Where will you be four months from now? A month ago, I would have been excited to talk about my potential summer travel, however, today, I hesitate to plan for anything more then a few weeks in advance. One of the unfortunate side effects of the coronavirus is the uncertainty. If the virus dies down with the warm weather, then we have a chance to return to normality. However, if strain continues to infect or even becomes more virulent, then there’s no telling the extent of the disruption.
Today, we all received an email from organizational leadership that all non-vital organizational travel was prohibited and all personal travel strongly discouraged. Plans that were scheduled many months in advance have been scrapped in an instant. Questions surrounding expenses, reimbursements, and alternative measures are all being raised without satisfying response. This ban on movement is especially hard when travel is an integral part of your life.
One of my colleagues was due to relocate to Europe this month. She is in a particularly difficult situation because her first accommodation in Europe would be a temporary sublet. However, the current renter only agreed to sublet because of a travel opportunity that would mean a temporary vacancy. Now with travel restrictions and pandemic fears, the renter could choose to stay home, which would collapse my colleague’s plans for accommodation abroad. With all the logistics of an international move on her hands, global panic and an insecure living situation are two especially rotten doses of bad luck.
Unfortunately, it does not seem that the coronavirus will make a sudden exit. There is no vaccine to be released in the near future and no effort to contain the virus has been robust enough to successfully deter its spread. It seems as if things are still on the decline and nothing will get better until it gets much, much, worse.
The two things I fear most about the virus are the extent of the panic it has given way to and the scarcity that may soon follow. I have already seen reports of Asian individuals being physically and emotionally harassed because of the viruses Chinese origins. When people are afraid they tend to act in extremes. We find scapegoats for our fears and are quick to make bulk purchases, self-quarantine, cancel events, and clean excessively. Governments are swiftly declaring states of emergency, cutting off ties to the outside world, and hoarding sanitary products. The more the virus spreads and panic grows, the more dire, frenzied, and fear-driven our responses will become.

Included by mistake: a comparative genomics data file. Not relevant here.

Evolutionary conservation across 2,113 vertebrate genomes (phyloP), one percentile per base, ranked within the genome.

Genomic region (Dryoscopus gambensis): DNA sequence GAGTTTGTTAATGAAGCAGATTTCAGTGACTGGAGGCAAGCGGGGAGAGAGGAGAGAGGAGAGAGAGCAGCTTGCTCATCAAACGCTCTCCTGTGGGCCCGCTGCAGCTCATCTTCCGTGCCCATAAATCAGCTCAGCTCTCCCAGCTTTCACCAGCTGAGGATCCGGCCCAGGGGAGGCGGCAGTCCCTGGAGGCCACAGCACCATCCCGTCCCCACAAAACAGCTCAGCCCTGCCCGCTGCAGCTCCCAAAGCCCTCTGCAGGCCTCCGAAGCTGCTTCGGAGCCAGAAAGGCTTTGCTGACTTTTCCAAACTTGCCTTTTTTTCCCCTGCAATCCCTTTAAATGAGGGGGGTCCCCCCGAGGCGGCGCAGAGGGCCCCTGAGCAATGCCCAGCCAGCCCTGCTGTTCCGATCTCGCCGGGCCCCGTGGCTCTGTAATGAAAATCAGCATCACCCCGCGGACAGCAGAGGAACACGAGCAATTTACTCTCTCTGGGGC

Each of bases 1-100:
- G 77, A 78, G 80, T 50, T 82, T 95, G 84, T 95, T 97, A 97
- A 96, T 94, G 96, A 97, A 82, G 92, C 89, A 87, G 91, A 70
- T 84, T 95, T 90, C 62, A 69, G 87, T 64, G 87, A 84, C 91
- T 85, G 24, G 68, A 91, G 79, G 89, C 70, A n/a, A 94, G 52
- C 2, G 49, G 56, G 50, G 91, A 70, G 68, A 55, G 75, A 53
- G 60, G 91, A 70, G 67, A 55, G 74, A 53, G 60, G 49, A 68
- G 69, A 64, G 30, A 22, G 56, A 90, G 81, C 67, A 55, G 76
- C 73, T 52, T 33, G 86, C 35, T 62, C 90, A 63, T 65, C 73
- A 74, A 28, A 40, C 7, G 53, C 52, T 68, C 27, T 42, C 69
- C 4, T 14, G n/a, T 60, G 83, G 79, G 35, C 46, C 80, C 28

The coronavirus is also affecting supply chains worldwide. Factory shutdowns in China have led to dips in oil prices. Fears of infection have led to items like hand sanitizer and face masks to be placed on backorder. With more people ordered to work remotely or stay home altogether, it is reasonable to believe that the availability of products and services could be severely affected. Will restaurants still be operating one month from now? What about the gym, malls, and movie theaters? I imagine grocery stores will need to hold out as long as they can or we would be in a dangerous state of emergency. How long will we be able to rely on banks to hand over cash and the U.S. postal service to faithfully make its rounds? The unofficial motto of the U.S. Postal Service “neither snow, nor rain, nor heat, nor gloom of night stays these couriers from the swift completion of their appointed rounds,” may imply that pandemic is a valid reason to suspend delivery.
Planning for uncertainty is hard. I have chosen to take a dual approach. I am choosing to plan for the best and worst. I will move forward to make my summer arrangements (minus anything that will incur a personal expense), while also stocking up on non-perishables. Times are growing darker, but we must never despair, succumb to our fears, or fail to do our part to contain the virus. Global cooperation is necessary to stop the spread. Every individual bears some responsibility. We must do our best to wash our hands, stay healthy, and limit our contact with others when we feel unwell. Health is a priority and interest of us all, so it is incumbent upon us to do our part to create a safer, healthier world.
I wish you all the best in the uncertainty. I hope you, Dear Reader, continue to wash your hands, make sound judgements in the face of fear, and stay healthy… I really, really do.
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